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5. How much is the general government deficit?

In the financial year ending March 2017, the UK government deficit was £45.5 billion, equivalent to 2.3% of gross domestic product (GDP), a decrease of £30.3 billion compared with the financial year ending March 2016. This represents the lowest annual deficit (as a percentage of GDP) since the financial year ending March 2002, when it was 0.4% of GDP and the first time the UK government deficit has been below 3% of GDP since the financial year ending March 2008, when it was 2.9% of GDP.

In the calendar year 2016, the UK government deficit was £57.2 billion (2.9% of GDP), a decrease of £23.3 billion compared with the calendar year 2015.

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6. Revisions since previous release

Revisions can be the result of both updated data sources and methodology changes.

This quarter (Quarter 2 2017 or April to June 2017) we introduced changes to the methodology that led to revisions to government deficit data back to the financial year ending March 1997. Such changes are discussed in section 2 of this release.

Most of the data revisions relate to revised departmental (and other government bodies) source data being received for the financial year ending March 2017 (April 2016 to March 2017). However, revisions are not limited to this period; there have been some revisions in earlier years. Such changes are discussed in section 2 of this release.

Table M8R presents the revisions to our main aggregates since the last publication of the Government deficit and debt return as reported to the European Commission in July 2017. These revisions are consistent with revisions incorporated within the public sector finances statistical bulletin.

The Public sector finances revision policy provides information of when users of the statistics published in the public sector finances and UK government debt and deficit for Eurostat statistical bulletins should expect to see methodological and data-related revisions. More detail of the methodology and sources employed can be found in the Public sector finances methodological guide.

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7. Quality and methodology

The public sector finances Quality and Methodology Information report contains important information on:

  • the strengths and limitations of the data and how it compares with related data

  • uses and users of the data

  • how the output was created

  • the quality of the output including the accuracy of the data

On 20 June 2017, the UK Statistics Authority published a letter confirming the designation of the quarterly UK government debt and deficit bulletin as a National Statistic. This letter completes the 2015 assessment of public sector finances.

To meet UK Statistics Authority requirements we published an article, Quality assurance of administrative data used in the UK public sector finances. This report provides an assessment of the administrative data sources used in the compilation of the public sector finance statistics, in accordance with the UK Statistics Authority’s Administrative Data Quality Assurance Toolkit.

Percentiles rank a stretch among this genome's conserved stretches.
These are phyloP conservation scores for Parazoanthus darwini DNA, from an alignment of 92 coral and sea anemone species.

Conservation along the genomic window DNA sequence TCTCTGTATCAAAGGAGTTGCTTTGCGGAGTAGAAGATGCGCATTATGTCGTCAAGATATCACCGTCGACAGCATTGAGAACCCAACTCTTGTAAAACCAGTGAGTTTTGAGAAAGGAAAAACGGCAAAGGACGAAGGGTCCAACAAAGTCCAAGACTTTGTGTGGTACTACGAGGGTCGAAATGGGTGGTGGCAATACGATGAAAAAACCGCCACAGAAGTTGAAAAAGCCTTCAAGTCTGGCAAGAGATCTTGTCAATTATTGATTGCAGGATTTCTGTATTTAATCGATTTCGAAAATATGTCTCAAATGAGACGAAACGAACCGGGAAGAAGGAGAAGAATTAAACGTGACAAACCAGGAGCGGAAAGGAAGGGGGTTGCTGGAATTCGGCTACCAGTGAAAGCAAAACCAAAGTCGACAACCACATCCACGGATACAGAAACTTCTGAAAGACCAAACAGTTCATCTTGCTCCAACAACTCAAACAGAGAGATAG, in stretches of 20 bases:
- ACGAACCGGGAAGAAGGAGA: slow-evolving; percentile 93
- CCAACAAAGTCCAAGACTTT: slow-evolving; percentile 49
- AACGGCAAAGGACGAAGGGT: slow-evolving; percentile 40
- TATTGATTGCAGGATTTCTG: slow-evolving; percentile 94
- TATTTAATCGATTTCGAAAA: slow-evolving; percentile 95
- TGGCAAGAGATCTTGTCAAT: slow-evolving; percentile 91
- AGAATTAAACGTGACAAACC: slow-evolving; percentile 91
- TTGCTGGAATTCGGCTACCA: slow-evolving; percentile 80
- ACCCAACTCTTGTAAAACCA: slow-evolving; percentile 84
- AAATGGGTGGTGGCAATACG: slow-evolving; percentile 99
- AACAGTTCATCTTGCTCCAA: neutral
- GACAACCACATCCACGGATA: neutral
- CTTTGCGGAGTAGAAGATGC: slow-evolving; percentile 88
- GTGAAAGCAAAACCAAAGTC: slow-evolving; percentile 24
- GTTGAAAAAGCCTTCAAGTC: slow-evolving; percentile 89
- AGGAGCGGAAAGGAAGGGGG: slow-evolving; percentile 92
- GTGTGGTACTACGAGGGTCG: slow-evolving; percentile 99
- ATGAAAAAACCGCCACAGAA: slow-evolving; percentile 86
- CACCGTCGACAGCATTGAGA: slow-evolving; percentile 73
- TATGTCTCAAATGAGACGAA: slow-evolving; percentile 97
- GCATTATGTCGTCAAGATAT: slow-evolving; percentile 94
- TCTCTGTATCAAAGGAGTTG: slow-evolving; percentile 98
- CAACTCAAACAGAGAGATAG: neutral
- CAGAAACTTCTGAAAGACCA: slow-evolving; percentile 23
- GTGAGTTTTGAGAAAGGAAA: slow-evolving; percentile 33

Classification decisions

Each quarter we publish a forward workplan outlining the classification assessments we expect to undertake over the coming 12 months. To supplement this, each month a classifications update is published, which announces classification decisions made and includes expected implementation points (for different statistics) where possible. Classification decisions are reflected in the public sector finances at the first available opportunity and, where necessary, outlined in this section of the statistical bulletin.

Supporting documentation

Documentation supporting this publication is available in appendices to the bulletin.

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9. Annex B: Supplementary tables

Excessive Deficit Procedure (EDP) calendar year and financial year main tables

The EDP financial year and calendar year main tables report annually on UK government deficit and debt levels.

European System of Accounts (ESA) 2010 Table 2

Main aggregates of general government ESA Table 2 provides a breakdown of general government expenditure (both current and capital) and general government revenue.

ESA Table 25

Quarterly non-financial accounts of general government ESA Table 25 provides a breakdown of general government expenditure (both current and capital) and general government revenue.

ESA Table 27

Quarterly financial accounts of general government Complete set of quarterly financial accounts of the general government sector and its sub-sectors compiled according to ESA 2010.

ESA Table 28

Quarterly government debt (Maastricht debt) for general government Government debt on a quarterly basis, for general government and its sub-sectors.

ESA Table 9

Detailed tax and social contribution receipts by type of tax or social contribution and receiving sub-sector ESA Table 9 shows tax receipts on a calendar year basis for general government and its sub-sectors, compiled according to ESA 2010. The table provides a breakdown of receipts for the different types of tax and social contributions.

ESA Questionnaire on the detailed list of taxes and social contributions according to national classification

Otherwise known as the National Tax List, or NTL, this table shows a complete list of taxes and social contributions received by general government and its sub-sectors, compiled according to ESA 2010.

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Contact details for this Statistical bulletin

Ana Oliveira
public.sector.accounts@ons.gsi.gov.uk
Telephone: +44 (0)1633 651792